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Hi guys, I've got a 2006 dc was wondering if changing the timing belt myself is worth the hassle or just have the dealership do it. Any nightmare stories by the do it your selfers
 

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Depends:

Are you experienced in doing such things or are you a shade tree mechanic? If you havent ever changed a timing belt, much less a toyota one and your just a shadetree I would leave it to a qualified shop or dealer.

If you have a clue what your doing and can follow a manual and have the tools then by all means it can be done.
 

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I believe that anyone who is fairly good with a wrench can do a timing belt. Its not particularly hard, but very involved. I haven't done a Tundra, but I have done two 3.4L V6's in a Tacoma and a 4Runner. The only issue I had was the crank bolt on the Tacoma was a real bear to get loose, but the 4Runner was much easier. If you just take your time and follow instructions carefully, I dont think you should have any problems and you will save lots of money, plus have the satisfaction of doing it yourself.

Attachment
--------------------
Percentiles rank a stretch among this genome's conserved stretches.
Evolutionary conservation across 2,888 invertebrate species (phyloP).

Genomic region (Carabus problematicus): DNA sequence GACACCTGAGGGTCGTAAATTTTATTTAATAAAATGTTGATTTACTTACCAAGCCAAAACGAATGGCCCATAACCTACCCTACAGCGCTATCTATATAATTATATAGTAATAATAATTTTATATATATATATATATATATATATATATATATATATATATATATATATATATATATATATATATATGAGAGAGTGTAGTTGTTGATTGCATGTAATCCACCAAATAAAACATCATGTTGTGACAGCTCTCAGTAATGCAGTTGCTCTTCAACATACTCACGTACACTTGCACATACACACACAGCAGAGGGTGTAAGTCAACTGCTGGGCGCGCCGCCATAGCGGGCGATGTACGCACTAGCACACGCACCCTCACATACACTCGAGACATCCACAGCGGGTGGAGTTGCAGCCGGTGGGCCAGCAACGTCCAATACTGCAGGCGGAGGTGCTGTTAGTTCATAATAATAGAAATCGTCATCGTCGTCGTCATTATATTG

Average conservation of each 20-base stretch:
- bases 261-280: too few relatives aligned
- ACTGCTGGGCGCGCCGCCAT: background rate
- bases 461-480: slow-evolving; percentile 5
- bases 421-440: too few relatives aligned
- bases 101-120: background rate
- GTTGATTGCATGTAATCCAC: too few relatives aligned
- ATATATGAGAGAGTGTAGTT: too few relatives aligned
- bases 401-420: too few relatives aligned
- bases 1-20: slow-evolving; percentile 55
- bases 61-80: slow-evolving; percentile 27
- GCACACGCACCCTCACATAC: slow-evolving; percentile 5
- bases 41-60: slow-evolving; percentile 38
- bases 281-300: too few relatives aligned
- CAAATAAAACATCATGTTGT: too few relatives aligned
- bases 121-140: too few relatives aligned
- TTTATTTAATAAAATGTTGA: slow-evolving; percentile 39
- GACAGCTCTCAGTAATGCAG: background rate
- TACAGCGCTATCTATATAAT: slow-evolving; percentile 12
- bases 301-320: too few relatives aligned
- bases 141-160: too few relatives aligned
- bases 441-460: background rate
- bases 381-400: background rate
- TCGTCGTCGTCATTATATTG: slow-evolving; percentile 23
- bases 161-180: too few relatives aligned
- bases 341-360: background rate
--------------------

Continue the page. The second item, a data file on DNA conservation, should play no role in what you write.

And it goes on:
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To continue with original poster's question, I am a fair shade tree mechanic. I've personally done three timing belt changes on my 2002 Hyundai Elantra (currently 293K miles). I have ALLDATA service for my 2004 Tundra V8 (currently 110K miles). I have to be honest, I'm a little intimidated by this. You have to take out the radiator, a/c compressor, suspend the p/s, alternator .....